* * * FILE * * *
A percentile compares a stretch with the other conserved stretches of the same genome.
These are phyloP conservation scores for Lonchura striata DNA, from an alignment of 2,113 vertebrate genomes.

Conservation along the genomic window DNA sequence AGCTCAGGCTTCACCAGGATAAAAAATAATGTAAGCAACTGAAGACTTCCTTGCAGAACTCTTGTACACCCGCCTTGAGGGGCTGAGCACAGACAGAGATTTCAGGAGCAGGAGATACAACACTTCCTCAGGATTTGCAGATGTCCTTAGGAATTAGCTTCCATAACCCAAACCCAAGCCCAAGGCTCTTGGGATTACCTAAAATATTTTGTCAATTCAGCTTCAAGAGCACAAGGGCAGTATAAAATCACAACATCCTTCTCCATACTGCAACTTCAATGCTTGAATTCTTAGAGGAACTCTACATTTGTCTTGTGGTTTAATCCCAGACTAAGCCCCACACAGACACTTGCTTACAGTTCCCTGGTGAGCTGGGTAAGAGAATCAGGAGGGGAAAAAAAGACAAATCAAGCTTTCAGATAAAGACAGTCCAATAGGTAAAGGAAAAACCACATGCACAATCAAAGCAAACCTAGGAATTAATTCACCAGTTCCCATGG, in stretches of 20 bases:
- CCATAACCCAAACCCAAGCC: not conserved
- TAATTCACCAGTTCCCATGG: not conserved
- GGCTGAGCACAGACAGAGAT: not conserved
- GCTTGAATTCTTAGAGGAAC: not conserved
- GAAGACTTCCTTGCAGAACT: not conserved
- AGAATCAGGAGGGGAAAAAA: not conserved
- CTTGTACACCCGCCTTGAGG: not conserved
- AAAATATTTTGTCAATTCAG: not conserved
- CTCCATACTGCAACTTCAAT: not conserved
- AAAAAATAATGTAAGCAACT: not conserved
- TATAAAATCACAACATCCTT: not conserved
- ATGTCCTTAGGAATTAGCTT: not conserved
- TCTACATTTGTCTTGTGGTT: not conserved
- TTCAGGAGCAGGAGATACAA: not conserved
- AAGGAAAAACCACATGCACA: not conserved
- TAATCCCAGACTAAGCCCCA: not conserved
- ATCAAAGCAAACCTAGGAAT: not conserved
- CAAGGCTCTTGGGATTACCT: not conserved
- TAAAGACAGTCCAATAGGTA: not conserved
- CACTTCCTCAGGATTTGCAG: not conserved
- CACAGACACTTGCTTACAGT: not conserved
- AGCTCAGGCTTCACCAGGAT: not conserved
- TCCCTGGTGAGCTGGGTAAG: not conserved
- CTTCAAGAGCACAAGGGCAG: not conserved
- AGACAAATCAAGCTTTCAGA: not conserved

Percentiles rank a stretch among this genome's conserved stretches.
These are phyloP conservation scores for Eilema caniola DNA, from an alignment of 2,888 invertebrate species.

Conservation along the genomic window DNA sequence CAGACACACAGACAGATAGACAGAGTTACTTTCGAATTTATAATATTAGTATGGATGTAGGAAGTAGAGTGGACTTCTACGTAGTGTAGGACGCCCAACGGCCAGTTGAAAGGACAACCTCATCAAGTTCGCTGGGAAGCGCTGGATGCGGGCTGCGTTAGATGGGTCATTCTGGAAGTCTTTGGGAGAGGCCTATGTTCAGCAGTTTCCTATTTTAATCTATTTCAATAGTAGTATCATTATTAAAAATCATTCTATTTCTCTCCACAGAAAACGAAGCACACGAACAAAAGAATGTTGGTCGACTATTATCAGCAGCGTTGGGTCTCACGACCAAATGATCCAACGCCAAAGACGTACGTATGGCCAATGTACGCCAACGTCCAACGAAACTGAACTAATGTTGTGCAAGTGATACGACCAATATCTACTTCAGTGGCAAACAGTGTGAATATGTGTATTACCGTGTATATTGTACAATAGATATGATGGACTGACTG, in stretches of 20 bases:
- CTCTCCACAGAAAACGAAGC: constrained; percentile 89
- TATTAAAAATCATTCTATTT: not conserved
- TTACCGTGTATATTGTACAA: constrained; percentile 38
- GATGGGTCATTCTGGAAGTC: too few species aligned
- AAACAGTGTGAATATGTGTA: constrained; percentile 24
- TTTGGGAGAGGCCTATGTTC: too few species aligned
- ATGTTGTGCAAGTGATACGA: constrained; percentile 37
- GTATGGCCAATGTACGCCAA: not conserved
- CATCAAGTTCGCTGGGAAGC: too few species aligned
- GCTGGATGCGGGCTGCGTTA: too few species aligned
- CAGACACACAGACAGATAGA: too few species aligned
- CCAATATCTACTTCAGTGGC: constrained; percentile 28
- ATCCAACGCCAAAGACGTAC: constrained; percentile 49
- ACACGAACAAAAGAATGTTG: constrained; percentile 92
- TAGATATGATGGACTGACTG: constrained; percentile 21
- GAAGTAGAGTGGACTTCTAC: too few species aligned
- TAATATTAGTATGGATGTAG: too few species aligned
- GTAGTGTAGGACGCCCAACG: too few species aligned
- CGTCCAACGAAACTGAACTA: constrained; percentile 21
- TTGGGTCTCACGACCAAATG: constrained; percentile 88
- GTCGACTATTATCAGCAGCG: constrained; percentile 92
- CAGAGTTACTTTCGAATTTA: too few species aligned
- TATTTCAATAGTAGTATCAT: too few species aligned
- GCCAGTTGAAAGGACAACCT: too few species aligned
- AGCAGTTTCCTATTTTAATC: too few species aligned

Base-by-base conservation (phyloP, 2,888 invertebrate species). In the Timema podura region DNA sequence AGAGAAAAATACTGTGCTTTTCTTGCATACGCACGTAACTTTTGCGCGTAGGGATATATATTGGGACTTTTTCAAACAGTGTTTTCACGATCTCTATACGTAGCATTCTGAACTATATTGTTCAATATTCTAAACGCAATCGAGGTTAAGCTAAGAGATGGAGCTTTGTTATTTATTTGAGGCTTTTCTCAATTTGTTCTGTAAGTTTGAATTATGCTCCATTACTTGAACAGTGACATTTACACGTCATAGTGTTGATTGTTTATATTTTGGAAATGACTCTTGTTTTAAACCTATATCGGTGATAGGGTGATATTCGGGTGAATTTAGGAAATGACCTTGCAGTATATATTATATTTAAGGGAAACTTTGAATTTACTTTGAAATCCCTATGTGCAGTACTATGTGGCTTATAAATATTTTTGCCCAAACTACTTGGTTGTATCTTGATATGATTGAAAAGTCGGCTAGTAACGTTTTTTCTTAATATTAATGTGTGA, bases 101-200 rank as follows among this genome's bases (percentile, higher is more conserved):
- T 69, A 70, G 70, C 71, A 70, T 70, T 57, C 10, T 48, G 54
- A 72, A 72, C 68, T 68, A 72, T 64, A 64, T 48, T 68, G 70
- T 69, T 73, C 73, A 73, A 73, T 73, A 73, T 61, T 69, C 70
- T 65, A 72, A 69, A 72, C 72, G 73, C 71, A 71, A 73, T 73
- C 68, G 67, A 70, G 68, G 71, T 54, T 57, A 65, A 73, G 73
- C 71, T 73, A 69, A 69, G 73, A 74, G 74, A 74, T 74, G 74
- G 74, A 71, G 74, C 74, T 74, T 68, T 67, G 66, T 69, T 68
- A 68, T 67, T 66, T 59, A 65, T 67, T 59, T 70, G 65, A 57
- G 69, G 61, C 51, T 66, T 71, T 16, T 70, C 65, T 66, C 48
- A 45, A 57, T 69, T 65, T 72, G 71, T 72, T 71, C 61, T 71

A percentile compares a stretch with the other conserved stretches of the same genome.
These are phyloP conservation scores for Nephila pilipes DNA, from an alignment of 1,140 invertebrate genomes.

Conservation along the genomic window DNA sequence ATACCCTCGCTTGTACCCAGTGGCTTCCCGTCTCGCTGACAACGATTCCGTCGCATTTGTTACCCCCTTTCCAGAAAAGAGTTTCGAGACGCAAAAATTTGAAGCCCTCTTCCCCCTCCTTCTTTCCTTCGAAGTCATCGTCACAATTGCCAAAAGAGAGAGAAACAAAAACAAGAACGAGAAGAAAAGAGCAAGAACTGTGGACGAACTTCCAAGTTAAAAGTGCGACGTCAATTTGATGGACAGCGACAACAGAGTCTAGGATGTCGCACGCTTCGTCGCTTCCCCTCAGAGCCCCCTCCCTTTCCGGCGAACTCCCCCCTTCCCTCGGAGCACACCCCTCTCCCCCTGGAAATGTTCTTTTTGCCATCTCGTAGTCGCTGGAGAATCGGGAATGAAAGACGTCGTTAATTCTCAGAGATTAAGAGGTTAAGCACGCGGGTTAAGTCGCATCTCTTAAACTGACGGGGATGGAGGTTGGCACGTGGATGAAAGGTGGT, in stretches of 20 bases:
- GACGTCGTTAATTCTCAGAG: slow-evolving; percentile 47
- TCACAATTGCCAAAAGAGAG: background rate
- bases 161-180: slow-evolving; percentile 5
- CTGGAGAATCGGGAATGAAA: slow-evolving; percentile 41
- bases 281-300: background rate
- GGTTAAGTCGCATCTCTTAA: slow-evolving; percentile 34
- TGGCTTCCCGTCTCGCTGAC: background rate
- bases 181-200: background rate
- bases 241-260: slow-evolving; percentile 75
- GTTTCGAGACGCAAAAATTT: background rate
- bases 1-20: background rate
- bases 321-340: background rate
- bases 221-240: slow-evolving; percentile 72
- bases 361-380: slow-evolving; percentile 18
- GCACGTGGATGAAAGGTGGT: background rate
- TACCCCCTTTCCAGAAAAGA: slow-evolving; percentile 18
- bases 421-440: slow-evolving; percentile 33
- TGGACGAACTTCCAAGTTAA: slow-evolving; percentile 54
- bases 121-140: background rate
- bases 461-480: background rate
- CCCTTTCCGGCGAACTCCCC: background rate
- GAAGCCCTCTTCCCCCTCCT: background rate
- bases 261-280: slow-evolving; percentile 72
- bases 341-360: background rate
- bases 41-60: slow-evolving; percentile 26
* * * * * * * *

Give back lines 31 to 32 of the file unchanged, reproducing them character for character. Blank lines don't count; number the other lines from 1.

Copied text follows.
Conservation along the genomic window DNA sequence CAGACACACAGACAGATAGACAGAGTTACTTTCGAATTTATAATATTAGTATGGATGTAGGAAGTAGAGTGGACTTCTACGTAGTGTAGGACGCCCAACGGCCAGTTGAAAGGACAACCTCATCAAGTTCGCTGGGAAGCGCTGGATGCGGGCTGCGTTAGATGGGTCATTCTGGAAGTCTTTGGGAGAGGCCTATGTTCAGCAGTTTCCTATTTTAATCTATTTCAATAGTAGTATCATTATTAAAAATCATTCTATTTCTCTCCACAGAAAACGAAGCACACGAACAAAAGAATGTTGGTCGACTATTATCAGCAGCGTTGGGTCTCACGACCAAATGATCCAACGCCAAAGACGTACGTATGGCCAATGTACGCCAACGTCCAACGAAACTGAACTAATGTTGTGCAAGTGATACGACCAATATCTACTTCAGTGGCAAACAGTGTGAATATGTGTATTACCGTGTATATTGTACAATAGATATGATGGACTGACTG, in stretches of 20 bases:
- CTCTCCACAGAAAACGAAGC: constrained; percentile 89